Chair of the Department: Dana McDaniel
Professors: McDaniel, Shepard-Kegl; Assistant Professors: Heil, Wood
Language plays a crucial role in almost every aspect of human life; it is fundamental to commerce, government, education, science, technology, the arts, and the mass media. The field of linguistics is devoted to the study of language, its nature, its uses, and its limitations. Because of its wide relevance, undergraduate study in linguistics can be a springboard to careers in many areas, from education to computer science.
The linguistics major consists of courses designed to foster a deep understanding of human natural language, including an appreciation of the structure and organization of natural languages, the variety of natural languages, the commonalities that underlie the vast apparent differences among languages, the processes of language acquisition in children, the psychological and neurological bases of language use, and the form and significance of social variation in language.
Beyond this intellectual foundation, students have six options. They can major in general linguistics, or they can choose one of five concentrations: ASL/English Interpreting, ASL Linguistics, French Linguistics, Spanish Linguistics, or Speech and Language Science. These options are designed to meet the needs of specific categories of student.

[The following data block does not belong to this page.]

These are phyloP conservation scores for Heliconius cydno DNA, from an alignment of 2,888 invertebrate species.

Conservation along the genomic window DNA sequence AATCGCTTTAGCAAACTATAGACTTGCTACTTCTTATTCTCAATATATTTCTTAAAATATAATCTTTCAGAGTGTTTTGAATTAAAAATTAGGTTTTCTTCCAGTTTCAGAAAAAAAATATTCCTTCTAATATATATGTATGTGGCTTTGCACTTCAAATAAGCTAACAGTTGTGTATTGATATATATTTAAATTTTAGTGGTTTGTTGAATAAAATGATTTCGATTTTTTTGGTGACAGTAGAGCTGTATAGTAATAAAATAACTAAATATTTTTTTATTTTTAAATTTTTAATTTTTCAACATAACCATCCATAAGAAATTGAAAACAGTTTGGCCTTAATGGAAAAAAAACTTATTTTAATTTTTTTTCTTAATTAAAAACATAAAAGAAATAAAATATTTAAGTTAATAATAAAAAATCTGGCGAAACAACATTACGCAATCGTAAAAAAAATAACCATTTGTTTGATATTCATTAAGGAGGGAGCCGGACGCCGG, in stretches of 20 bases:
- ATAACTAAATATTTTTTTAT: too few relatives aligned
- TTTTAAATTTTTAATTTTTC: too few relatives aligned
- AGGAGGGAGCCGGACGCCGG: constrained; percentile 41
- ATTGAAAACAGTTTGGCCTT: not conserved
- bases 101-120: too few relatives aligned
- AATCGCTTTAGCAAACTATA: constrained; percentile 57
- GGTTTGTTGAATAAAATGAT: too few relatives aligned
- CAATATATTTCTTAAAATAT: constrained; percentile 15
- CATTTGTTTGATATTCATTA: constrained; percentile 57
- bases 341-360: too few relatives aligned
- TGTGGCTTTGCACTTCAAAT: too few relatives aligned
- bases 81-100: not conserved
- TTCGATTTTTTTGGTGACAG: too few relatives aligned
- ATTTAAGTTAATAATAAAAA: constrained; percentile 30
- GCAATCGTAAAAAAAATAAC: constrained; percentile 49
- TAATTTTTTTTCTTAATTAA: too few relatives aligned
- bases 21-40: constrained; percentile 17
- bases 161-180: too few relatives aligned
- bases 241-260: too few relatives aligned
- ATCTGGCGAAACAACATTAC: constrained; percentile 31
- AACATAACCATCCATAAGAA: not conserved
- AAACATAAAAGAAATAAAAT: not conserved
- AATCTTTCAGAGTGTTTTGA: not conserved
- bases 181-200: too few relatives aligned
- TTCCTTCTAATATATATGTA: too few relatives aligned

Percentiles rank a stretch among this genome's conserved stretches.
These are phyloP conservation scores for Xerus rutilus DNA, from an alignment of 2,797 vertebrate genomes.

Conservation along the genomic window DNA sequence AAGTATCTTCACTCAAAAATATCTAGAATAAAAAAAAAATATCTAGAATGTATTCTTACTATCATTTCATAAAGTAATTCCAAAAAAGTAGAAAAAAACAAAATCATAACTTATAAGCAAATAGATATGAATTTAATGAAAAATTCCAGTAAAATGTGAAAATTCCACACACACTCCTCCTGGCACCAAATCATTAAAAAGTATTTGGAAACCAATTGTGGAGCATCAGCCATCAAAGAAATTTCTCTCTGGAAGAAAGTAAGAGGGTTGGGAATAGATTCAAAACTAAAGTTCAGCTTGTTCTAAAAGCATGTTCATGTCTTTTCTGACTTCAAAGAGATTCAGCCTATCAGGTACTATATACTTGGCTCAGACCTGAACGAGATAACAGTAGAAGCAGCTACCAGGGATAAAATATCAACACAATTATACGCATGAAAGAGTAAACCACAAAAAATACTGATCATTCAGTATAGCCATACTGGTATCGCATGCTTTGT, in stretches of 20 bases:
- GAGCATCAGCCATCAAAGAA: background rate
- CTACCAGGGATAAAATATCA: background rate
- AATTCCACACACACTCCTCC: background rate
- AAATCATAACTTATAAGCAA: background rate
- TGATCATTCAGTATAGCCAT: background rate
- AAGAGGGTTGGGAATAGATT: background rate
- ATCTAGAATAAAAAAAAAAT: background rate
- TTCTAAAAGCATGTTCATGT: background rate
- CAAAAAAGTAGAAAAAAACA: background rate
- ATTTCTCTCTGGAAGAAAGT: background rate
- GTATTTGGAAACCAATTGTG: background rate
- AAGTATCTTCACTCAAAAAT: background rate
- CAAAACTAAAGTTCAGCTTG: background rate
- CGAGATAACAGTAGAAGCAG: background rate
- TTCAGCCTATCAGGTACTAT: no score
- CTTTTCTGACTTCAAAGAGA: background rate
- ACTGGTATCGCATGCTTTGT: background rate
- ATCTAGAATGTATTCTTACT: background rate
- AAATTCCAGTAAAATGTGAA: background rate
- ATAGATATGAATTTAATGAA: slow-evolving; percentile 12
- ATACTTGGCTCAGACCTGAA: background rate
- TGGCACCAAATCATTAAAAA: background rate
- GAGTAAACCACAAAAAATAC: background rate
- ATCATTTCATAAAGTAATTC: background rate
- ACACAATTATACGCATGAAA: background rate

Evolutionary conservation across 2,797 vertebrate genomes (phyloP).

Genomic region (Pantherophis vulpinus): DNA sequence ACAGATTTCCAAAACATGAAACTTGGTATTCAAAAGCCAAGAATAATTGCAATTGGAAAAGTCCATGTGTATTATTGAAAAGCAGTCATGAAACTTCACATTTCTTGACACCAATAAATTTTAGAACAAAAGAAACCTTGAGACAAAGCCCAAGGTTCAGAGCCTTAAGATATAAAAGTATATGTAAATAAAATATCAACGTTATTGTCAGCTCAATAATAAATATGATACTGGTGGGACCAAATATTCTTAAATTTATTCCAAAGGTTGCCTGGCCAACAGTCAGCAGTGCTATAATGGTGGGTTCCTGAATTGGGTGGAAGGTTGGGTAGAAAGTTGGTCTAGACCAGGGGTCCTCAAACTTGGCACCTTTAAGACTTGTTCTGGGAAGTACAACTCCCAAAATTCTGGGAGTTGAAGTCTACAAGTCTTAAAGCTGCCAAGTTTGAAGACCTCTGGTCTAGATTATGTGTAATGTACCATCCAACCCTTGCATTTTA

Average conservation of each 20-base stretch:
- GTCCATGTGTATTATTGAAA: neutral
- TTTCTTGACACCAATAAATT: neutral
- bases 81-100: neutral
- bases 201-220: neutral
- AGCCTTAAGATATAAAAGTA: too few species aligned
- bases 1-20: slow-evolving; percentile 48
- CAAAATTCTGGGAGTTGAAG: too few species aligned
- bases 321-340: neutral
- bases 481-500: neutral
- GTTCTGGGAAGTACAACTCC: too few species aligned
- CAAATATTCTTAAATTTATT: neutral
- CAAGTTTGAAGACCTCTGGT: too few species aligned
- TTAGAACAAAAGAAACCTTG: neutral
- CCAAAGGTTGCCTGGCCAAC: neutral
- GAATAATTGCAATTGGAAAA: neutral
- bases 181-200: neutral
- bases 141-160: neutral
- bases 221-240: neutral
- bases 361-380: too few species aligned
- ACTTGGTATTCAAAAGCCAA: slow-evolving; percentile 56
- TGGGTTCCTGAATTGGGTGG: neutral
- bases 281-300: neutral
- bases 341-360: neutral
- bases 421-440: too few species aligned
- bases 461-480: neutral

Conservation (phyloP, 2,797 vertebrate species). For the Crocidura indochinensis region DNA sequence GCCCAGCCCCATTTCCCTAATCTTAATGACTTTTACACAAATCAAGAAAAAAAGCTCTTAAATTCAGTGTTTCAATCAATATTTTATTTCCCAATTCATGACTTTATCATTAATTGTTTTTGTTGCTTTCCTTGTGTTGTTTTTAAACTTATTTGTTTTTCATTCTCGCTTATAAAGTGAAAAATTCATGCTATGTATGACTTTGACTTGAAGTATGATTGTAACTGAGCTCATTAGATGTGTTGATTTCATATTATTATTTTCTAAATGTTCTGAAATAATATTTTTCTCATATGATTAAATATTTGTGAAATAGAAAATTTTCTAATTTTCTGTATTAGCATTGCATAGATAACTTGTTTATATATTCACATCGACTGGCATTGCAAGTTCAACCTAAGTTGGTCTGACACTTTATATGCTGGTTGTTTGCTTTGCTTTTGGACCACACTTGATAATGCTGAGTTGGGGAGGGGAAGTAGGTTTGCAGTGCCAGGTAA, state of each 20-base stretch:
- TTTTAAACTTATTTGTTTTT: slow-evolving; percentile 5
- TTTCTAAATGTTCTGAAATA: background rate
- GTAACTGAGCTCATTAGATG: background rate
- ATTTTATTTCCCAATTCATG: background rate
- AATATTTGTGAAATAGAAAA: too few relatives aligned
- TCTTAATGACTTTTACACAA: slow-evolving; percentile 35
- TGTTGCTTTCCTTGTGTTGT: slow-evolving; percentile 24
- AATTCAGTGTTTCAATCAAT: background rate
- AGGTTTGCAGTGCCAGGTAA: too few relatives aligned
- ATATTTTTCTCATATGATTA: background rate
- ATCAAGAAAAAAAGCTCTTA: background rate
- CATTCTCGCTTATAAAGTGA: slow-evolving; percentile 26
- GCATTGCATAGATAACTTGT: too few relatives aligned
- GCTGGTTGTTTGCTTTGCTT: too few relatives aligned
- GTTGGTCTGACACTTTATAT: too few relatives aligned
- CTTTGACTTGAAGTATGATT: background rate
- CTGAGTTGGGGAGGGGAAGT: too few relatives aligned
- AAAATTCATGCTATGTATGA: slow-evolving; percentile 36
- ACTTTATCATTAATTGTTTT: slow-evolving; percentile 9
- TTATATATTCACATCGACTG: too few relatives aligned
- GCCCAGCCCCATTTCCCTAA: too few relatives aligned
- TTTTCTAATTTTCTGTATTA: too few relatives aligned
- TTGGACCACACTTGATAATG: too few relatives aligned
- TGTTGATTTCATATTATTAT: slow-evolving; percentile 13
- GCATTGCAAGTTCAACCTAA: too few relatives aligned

The general linguistics major serves students who have an interest in language as an aspect of human nature or who wish to pursue graduate education in linguistics or language-related areas.
The ASL/English Interpreting Concentration is intended for students who wish to eventually become nationally certified ASL/English interpreters. The ASL Linguistics Concentration is meant for students interested in the ASL language, Deaf culture, and linguistics who plan to pursue a career other than interpreting that involves working with the Deaf community.
The French and Spanish Linguistics concentrations are intended for students interested in the French or Spanish language who plan to pursue careers or graduate studies relating to linguistics or the languages. Students in these concentrations also have the option of pursuing K-12 certification as preparation for careers as K-12 French or Spanish teachers.
The Speech and Language Science Concentration is designed for students who wish to pursue a career in speech-language pathology, audiology, or related disciplines.
The goals of the linguistics major are 1) to help each student develop an understanding of the nature of natural language, 2) to help each student develop a foundation of more specialized expertise relevant to the student's career goals, and 3) to help each student compile a record of achievement that will facilitate the student's search for employment or further education.